In last week’s bulletin, we talked about the impact of song lyrics and why it is so critical that the songs we sing at Mass are Catholic. Just as we expect our priest’s homilies to be filled with Catholic teaching, and not ideas that are schismatic or heretical, schismatic or heretical song lyrics have no place in a Catholic Mass. Over the past two weeks, we have talked about the Holy Father’s recent motu proprio that calls for a stricter adherence to the liturgical documents promulgated from Vatican II.
The General Instruction of the Roman Missal, or GIRM, is one of those books. The best analogy that I can make about what the GIRM is is that it is essentially the “playbook” or “script” of the Mass. The GIRM stipulates precisely how Mass is to be celebrated, the order in which it is to be celebrated, and what is permissible. The Catholic Mass is filled with symbolism that has transcended the last 2000 years. This symbolism is greatly lost when it has never been explicitly taught to the pew going Catholic during the formative years or, as is the case in many parishes, is greatly deviated from.
Prior to serving as Pope, Pope Emeritus Benedict XVI served as the head of the Congregation for the Doctrine of the Faith. The oldest congregation in the Roman Curia, the Congregation for the Doctrine of the Faith is responsible for promulgating and defending Catholic doctrine including liturgical abuses. Pope Emeritus Benedict XVI brought his experiences from his prior assignment into the papacy. In his 2007 apostolic exhortation Sacramentum caritatis, he wrote:
The eucharistic celebration is enhanced when priests and liturgical leaders are committed to making known the current liturgical texts and norms, making available the great riches found in the General Instruction of the Roman Missal and the Order of Readings for Mass. Perhaps we take it for granted that our ecclesial communities already know and appreciate these resources, but this is not always the case. These texts contain riches which have preserved and expressed the faith and experience of the People of God over its two-thousand-year history.
We can see from this, and Pope Francis’ recent comments, that both men feel strongly on following the books promulgated by the Second Vatican Council. In last week’s article I shared how as a parish we have started to become more thoughtful, prayerful, and reverent in our communal celebration of the Holy Sacrifice of the Mass. One way that we have done that is by singing the antiphons at all of our liturgies. The GIRM gives four options for what can be sung during the entrance, offertory, and Communion. Three of these four options are antiphons.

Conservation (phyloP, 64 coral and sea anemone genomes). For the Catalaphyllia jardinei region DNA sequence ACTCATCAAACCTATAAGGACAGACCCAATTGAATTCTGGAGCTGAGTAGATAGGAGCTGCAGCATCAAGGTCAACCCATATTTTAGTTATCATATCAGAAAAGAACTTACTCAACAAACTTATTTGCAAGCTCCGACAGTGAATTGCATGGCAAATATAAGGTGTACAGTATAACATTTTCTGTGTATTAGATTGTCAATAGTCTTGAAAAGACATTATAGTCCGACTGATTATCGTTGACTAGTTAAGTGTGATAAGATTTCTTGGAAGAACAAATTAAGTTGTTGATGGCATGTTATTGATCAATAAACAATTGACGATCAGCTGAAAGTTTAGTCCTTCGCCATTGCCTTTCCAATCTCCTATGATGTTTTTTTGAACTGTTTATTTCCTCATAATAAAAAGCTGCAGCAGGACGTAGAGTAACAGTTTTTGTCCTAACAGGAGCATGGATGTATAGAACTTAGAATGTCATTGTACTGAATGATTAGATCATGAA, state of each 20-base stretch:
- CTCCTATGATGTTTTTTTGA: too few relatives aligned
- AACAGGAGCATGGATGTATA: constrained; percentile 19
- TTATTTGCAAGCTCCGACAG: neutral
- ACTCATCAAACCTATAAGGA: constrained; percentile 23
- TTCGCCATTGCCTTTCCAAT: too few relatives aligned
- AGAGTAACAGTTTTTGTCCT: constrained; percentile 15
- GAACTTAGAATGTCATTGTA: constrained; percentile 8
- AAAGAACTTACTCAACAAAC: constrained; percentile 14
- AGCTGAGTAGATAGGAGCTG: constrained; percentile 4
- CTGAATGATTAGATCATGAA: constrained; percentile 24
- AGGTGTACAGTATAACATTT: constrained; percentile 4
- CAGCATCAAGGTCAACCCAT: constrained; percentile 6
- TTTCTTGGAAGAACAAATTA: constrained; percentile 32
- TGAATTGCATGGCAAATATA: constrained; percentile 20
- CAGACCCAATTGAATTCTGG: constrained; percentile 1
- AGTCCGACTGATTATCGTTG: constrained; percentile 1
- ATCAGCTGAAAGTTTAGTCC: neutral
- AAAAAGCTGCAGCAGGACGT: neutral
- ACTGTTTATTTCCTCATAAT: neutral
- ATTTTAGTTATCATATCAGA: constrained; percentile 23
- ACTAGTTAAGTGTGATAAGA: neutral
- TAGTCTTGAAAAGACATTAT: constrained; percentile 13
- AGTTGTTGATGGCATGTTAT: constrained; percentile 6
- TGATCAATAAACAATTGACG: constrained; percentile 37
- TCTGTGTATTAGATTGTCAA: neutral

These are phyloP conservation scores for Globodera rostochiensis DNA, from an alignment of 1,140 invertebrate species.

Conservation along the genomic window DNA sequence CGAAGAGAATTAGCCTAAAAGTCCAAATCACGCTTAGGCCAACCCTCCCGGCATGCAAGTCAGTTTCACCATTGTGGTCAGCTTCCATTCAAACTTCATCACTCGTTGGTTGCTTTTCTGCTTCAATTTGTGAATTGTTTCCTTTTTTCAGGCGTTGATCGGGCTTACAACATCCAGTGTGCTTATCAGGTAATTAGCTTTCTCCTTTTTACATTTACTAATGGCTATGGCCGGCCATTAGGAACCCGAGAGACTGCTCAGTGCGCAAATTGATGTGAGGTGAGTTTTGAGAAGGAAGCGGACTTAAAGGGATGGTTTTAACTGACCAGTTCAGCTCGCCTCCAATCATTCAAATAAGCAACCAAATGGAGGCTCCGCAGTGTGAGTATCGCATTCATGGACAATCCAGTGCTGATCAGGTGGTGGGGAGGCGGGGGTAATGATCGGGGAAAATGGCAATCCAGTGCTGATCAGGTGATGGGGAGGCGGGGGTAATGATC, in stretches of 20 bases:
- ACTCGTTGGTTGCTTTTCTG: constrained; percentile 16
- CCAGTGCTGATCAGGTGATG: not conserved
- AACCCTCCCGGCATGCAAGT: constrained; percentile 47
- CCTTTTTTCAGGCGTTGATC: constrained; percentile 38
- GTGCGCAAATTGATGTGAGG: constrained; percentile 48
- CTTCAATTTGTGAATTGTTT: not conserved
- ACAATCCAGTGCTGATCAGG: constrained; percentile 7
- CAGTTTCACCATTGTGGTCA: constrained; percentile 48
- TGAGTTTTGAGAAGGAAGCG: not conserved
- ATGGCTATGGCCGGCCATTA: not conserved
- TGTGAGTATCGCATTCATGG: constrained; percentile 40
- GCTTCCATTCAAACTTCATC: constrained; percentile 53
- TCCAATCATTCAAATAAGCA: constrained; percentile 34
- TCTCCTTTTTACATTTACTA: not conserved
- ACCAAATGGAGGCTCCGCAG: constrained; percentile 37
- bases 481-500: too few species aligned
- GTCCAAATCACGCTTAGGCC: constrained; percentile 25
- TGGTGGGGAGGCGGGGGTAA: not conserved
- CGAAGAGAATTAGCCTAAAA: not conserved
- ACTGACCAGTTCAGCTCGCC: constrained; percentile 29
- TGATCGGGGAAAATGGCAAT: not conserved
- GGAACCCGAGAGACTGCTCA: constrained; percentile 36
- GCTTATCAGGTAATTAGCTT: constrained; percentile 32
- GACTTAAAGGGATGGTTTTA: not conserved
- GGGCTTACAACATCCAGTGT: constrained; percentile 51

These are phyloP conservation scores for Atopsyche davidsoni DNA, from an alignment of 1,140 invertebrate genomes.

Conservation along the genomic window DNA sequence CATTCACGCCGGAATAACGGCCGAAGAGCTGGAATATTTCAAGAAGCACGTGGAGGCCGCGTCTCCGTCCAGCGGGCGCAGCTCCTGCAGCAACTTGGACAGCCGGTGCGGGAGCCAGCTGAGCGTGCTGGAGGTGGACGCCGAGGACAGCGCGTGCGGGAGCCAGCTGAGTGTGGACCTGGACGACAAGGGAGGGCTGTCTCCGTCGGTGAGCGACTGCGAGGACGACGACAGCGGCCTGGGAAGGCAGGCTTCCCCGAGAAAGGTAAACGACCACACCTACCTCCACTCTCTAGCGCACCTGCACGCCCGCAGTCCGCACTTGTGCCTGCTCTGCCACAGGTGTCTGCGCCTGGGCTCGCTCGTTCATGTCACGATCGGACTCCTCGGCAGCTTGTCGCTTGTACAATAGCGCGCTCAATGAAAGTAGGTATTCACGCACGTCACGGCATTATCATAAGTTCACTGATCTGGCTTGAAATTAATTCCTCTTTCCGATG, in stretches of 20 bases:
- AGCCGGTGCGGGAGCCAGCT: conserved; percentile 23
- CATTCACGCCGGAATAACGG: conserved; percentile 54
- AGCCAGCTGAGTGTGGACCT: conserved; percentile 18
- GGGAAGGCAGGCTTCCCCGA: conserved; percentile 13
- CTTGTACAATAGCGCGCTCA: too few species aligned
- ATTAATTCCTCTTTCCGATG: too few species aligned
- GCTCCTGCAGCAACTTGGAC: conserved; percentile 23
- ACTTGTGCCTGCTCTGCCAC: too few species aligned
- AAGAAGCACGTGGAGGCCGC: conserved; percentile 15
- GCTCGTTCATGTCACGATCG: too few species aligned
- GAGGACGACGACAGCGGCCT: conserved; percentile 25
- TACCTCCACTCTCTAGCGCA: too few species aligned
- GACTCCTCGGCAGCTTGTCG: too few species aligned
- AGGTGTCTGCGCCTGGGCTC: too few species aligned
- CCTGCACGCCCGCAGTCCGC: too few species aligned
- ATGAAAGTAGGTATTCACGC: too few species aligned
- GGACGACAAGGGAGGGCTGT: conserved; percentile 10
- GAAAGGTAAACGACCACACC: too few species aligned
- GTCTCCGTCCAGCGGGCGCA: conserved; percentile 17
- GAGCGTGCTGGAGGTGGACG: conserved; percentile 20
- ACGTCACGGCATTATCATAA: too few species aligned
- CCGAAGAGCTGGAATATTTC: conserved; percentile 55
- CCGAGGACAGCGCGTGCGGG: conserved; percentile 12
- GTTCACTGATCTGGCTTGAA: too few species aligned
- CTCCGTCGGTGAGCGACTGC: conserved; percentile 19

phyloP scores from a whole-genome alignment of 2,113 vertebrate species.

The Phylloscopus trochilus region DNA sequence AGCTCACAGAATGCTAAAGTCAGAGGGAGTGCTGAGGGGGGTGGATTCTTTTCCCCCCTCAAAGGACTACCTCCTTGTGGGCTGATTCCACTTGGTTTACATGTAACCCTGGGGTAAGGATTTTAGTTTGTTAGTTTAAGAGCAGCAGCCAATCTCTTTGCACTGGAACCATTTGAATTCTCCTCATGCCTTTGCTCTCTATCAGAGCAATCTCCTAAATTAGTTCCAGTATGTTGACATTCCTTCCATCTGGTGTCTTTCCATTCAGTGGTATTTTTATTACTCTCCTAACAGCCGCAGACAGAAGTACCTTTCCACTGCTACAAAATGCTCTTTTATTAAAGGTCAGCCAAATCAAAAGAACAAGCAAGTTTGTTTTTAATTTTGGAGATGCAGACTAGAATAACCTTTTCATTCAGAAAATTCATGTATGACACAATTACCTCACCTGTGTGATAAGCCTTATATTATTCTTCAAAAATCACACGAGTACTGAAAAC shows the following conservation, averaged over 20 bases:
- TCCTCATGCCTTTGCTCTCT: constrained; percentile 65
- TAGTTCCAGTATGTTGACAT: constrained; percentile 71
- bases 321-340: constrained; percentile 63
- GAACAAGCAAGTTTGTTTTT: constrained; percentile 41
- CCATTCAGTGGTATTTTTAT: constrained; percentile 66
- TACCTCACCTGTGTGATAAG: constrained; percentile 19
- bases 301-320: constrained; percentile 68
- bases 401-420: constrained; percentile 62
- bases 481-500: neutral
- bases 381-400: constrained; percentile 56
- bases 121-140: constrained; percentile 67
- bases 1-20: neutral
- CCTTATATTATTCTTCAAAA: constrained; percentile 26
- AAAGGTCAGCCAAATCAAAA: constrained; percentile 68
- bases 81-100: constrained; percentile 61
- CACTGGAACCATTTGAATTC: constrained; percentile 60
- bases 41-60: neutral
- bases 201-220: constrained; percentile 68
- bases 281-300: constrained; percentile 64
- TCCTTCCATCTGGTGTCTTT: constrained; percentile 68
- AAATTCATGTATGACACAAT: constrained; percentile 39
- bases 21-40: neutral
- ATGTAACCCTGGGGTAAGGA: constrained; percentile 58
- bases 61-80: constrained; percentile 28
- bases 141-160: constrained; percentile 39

So what exactly is an antiphon? Antiphons are said to have originated with Pope Celestine I around 432 AD. Since the Council of Trent (1545-1563), the antiphon has been shortened to be sung before and after the Psalm. Over the past year, I’ve had a lot of people tell me that they feel like we’re singing a lot of more Psalms, which has really increased their spiritual experience at Mass and improved their knowledge of this sacred Scripture, and they thank our parish liturgy team for making this a reality. I often joke with them that David’s Psalms are the original “praise and worship” songs. In all seriousness, the reality is that we are simply doing our job and what the Holy Mother Church asks of all of us, especially those in a position to affect change.
One common misconception is that antiphons are strictly chants. While the Second Vatican Council through the Constitution on Sacred Liturgy, and subsequent teachings from Vatican II explicitly tell us that chant is the most suitable form of music for the Catholic Church, Vatican II purposefully opened the door to allow other forms of music to coexist alongside chant. The actuality of what happened is that the primary form of musical expression, chant and organ, have largely been discarded – contrary to Vatican II. This has resulted in several generations believing that Vatican II “banned” these things or that the Church mandates that only “feel good” music be sung (often cited by those leaving the Church for some other Christian denomination), which is categorically false and a gross misrepresentation.
While chant is the primary form of musical expression, it is most certainly not the only form. The antiphon collection we currently use has texts from both the Roman Missal and the Graduale Romanum, two of the four options listed in the GIRM, and uses a metrical refrain with a “classical” sound with chanted verses. Basically, the same stylistic format of the Responsorial Psalm that we have been singing for years. There are some newer collections coming out from “contemporary-style” and other “traditional-style” composers that we will be integrating in the coming months.
As a music team, we wanted to be very deliberate in our introduction of antiphons. We knew that for some the move would be substantial. We knew that for others, it might be completely unwanted. We also knew that for others, it would be very welcome. Ultimately the move came about as we realized that our parish had much room to grow in coming more in line with Vatican II.
This coming Easter will be our second anniversary of using the antiphons – in one way or another – at most of our Masses. As we move into year three, expect new sounds. We’ll be singing the same old texts, but with different music that will allow us more variety. If you are someone that prefers the more “solemn” and “traditional” sound, please know that our 4 PM Mass on Sunday will continue in much the same way that it has been.
By virtue of our Baptism, we are all called to exit our comfort zones and strive to become better disciples of Christ. As a member of this parish family, I’m just glad and grateful to be along for the ride beside you.